FreeBay? When eBay Works Well

Last week, my All Hail eBay article explored a theory that eBay is one of the three worldwide phenomena that keeps prices relatively low in this arguably inflationary environment we find ourselves in.

Those three phenomena are:

  1. China
  2. Wal-Mart (China’s outlet mall)
  3. eBay

I suggest that, other than government intervention which might in the short term falsely keep prices in check, these Big Three items impact the world’s prices today and put tremendous downward pressure on prices we pay as consumers.

(For those who wrote to me saying China is not as free as it ought to be and steals American jobs, I certainly agree with the first half of your assertion. That doesn’t change China’s impact and we must consider that worldwide impact as it affects our futures in unimaginable ways for good and for bad.)

Today I want to look at how eBay offers all of us a nice market experience — similar to a free market in so many ways.

Next week, I’ll visit the drawbacks of eBay that make eBay a very nasty market indeed. That will be the longest article because eBay has lots of problems. For free-market lovers (and what regular reader isn’t?), eBay can be devastating from a market perspective. I’ll let my cynicism run wild while I explore the bad things about it.

I’ll preview that final conclusion now, a week in advance — I love eBay. If you don’t sell some things on eBay every once in a while, you’re leaving money on the table. In spite of its problems eBay has helped make us wealthier and eBay can do the same for you too. But go into eBay with your eyes open or you’ll constantly experience disappointment.


As I explained last week, I am no Economist so what I write will be clear and understandable. (I might be inaccurate but I’ll be understandable, unlike the Economists who fail on both counts.)

The Market Size

eBay is the "world’s largest garage sale." Unlike items you might sell at your local garage sale, yard sale, or swap meet, you’ll have potential buyers from every corner of the world scouring through your goods. The massive population of buyers, and the relatively-low price of shipping (depending on service and speed) removes most geographical boundaries. The people looking at your stuff at the local swap meet might number 100. The number can reach over a billion for those looking at your eBay auctions.

Buyers complain that eBay’s size and globalization makes it impossible to find a deal. I disagree. It makes it more of a challenge but it doesn’t make it difficult.

If you’ve experienced frustration in losing to other bidders, you need to locate items you want whose auctions end in the middle of the night when others are sleeping. Also, look for misspellings of words in titles (one of the best tools for this is Adam Ginsberg’s Misspell Generator due to its huge feature list and low price). Most important, use a bid sniping service that will drop into an auction and bid for you in the final seconds, bidding up to whatever amount you approve in advance. Every veteran eBayer has their favorite snipe service. I happen to think is the best on the planet, not only because gives you free snipes just for trying it but also because you don’t pay if they don’t win for you, they’ve been in the business a heck of a long time, and doesn’t require a credit card number just for trying their service.

With the tools I suggested above, you can actually buy items on eBay and turn around and resell them on eBay and make a profit. Such arbitrage might not be as plentiful as it used to be but it’s not as difficult as you might think.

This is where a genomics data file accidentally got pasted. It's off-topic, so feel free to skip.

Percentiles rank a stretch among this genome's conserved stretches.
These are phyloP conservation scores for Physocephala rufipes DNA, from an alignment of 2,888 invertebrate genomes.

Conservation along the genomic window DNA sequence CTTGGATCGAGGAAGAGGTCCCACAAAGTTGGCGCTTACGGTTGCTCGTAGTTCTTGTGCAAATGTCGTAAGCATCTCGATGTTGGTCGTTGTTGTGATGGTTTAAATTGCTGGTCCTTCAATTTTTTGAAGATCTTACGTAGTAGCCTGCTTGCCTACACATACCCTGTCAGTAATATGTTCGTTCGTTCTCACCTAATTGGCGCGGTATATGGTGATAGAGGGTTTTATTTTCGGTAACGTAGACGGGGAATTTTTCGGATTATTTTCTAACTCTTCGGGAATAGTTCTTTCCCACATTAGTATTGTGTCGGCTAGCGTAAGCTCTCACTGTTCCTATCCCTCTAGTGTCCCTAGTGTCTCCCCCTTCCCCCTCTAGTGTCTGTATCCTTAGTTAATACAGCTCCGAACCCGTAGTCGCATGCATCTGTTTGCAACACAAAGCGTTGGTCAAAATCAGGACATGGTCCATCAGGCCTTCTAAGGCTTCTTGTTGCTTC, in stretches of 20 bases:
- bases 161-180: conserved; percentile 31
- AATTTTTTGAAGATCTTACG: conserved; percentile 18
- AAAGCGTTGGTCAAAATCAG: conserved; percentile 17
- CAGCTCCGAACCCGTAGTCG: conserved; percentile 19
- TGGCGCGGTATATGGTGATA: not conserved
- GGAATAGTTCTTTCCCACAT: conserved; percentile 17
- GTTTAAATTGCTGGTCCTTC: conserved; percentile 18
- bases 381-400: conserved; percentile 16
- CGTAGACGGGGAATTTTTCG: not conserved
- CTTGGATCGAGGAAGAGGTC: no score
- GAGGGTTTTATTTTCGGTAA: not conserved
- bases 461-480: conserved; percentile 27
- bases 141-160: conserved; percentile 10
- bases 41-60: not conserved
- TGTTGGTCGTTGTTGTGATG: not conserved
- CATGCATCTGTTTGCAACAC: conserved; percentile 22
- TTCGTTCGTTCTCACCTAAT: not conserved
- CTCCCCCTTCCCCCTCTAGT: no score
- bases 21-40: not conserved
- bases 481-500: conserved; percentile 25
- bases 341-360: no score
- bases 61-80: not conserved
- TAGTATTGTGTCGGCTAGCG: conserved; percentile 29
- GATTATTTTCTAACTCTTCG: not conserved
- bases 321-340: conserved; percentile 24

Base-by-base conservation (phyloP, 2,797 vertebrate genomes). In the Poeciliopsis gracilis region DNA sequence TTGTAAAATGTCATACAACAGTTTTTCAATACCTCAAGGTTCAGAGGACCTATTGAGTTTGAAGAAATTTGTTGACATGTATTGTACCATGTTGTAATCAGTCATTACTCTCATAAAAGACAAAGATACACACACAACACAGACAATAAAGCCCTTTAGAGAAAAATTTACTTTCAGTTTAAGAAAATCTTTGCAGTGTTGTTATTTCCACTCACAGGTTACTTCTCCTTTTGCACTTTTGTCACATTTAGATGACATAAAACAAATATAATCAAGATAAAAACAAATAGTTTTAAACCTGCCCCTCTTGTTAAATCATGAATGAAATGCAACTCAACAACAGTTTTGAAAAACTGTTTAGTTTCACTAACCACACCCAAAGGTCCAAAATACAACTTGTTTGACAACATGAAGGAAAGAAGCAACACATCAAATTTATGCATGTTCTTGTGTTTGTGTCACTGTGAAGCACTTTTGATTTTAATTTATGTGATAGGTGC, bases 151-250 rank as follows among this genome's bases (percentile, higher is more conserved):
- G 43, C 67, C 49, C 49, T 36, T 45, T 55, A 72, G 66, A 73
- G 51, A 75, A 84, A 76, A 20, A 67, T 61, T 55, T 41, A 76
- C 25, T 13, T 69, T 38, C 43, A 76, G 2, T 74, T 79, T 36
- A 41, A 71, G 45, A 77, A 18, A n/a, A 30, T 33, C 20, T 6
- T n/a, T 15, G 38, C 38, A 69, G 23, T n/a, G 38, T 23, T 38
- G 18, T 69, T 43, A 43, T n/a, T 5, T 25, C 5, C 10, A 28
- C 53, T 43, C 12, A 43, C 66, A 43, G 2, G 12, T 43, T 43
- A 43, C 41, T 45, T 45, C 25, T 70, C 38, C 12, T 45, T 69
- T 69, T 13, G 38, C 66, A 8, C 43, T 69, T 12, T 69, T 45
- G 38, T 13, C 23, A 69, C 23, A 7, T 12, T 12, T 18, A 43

My life currently revolves around selling. (It’s my wife who is the buyer…) As a seller, I’d rather have a potential market of billions than 100 at my yard sale. Generally, all things being equal (I just had to say that), the more bidders I have the higher my prices can be. It’s those darn competitors selling next to me on eBay that makes things more difficult.

Price Is Everything

Are markets efficient? Efficient Market Theory suggests that market participants know and act on all information related to their market the moment that information is available.

One opposing theory is the Random Walk Theory that says market prices are random and are not affected by factors such as knowledge of prices, supply & demand, or past performance (historical prices).

The Efficient Market Theory at first appears to be closer to the truth, logically, than Random Walk Theory, but both have problems and a lot of them. Most markets are somewhere between those two extremes. (Oops, sorry for sounding like an Economist. I’ll try to watch that.)

On eBay, I suggest that prices are extremely efficient because price information is immediate and accurate. At any point in time, you can find the lowest price for any item. Some "white noise" exists that affects searches to keep this from being perfect but knowledge of price is close to perfect at any given time on eBay.

This near-perfect price information forces constant downward pressure on prices. If I’m selling something that others are selling, I know that all buyers are privy to the fact that somebody else is selling it lower than I am. So it behooves me to offer competitive pricing every time I list an item.

That doesn’t always mean I must have the lowest price. My prices can be higher:

  1. If I’m perceived to be a seller with a better track record than many others (I am).
  2. If my shipping costs are lower than others’.
  3. If I want to take a chance on getting a rushed buyer who doesn’t spend time looking elsewhere
  4. If I offer some kind of bonus.

Therefore, just like free markets, the low price does not always win the sale. But it’s the availability of that price information that generally requires sellers to keep prices low or offer benefits that garner higher prices.

eBay’s Not All About Auctions

If you’re fairly new to the eBay concept, you might not know that eBay is not just an auction site. I’ve heard — but I doubt the high percentage — that as many as 40% of all eBay listings are fixed-price. These are often called Buy It Now (BIN) auctions. They aren’t auctions at all. I might list a DVD for $19.00 in a BIN format. Nobody bids. Whoever comes up with $19 and clicks to buy my DVD "wins" that DVD.